Source: Financial Times
Sher Singh has not found work in weeks. The 33-year-old day-labourer – who lives in one of India’s largest industrial districts outside Delhi – says things were different a year ago.
“Every day I would get up to three different jobs,” he says, leaning against a rickety wall along Harola Labour Chowk road, where hundreds of labourers gather each morning to look for work. “I used to make Rs6,000 ($108) a month.”
But since India’s economic growth rate started cooling from the 8 per cent highs of 2010 to 6 per cent in late 2011, Mr Singh’s wage, like that of millions of other day labourers, has dropped sharply.
“The benefits of growth are very unequally shared, and the poor are gaining much less from it than they would otherwise. This applies at 8 per cent as well as at 6 per cent,” says Jean Dreze, a development economist. “Having said this, the decline from 8 per cent to 6 per cent could certainly make things more difficult for them.”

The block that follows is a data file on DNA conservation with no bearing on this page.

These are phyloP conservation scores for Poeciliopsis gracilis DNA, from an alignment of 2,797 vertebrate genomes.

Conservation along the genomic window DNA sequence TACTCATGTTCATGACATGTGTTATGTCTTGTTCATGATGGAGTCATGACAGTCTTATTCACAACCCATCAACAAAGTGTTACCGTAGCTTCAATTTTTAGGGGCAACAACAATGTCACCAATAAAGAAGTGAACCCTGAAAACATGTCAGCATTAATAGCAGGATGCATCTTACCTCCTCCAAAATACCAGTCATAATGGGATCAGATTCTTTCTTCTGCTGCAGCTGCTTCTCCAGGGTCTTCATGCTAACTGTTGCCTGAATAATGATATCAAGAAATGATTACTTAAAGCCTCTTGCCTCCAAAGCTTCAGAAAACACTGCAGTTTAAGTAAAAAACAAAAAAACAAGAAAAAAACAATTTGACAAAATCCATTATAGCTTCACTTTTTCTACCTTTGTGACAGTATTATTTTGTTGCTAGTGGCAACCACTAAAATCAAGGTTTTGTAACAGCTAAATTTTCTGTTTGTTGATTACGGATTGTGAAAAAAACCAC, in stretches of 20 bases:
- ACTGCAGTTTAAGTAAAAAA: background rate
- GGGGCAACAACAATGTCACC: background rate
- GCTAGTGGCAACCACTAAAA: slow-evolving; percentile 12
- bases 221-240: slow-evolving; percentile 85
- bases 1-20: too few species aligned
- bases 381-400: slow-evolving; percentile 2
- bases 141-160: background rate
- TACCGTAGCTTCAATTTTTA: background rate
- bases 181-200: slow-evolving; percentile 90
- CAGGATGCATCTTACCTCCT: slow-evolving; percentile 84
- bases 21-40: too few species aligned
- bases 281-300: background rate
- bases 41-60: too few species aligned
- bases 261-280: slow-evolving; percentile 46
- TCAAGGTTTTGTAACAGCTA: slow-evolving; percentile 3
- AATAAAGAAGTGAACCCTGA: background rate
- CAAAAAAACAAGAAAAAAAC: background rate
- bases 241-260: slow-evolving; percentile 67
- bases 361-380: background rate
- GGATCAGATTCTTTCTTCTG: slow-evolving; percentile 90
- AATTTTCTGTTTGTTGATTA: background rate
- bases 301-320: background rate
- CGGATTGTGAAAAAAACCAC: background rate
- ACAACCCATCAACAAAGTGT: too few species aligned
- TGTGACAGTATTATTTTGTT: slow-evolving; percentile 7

“Little was done before to share the benefits of high growth, now we can expect even less,” says AK Shivakumar, a member of India’s National Advisory Council.
The nightmare scenario presented by slowing growth and rising inflation will be a tough one for India’s policy makers to untangle.
Keeping interest rates high to battle inflation could mean choking off investment.
It could mean that companies cannot afford to borrow cash, while India’s middle class refrains from buying cars or houses as they wait for rates to fall.
However, back on Harola Labour Chowk, day labourers say they cannot wait for two years for the economy to recover. “If this goes on [like this] I think its best for my family to eat poison,” says Mr Singh. “There is no other choice.”
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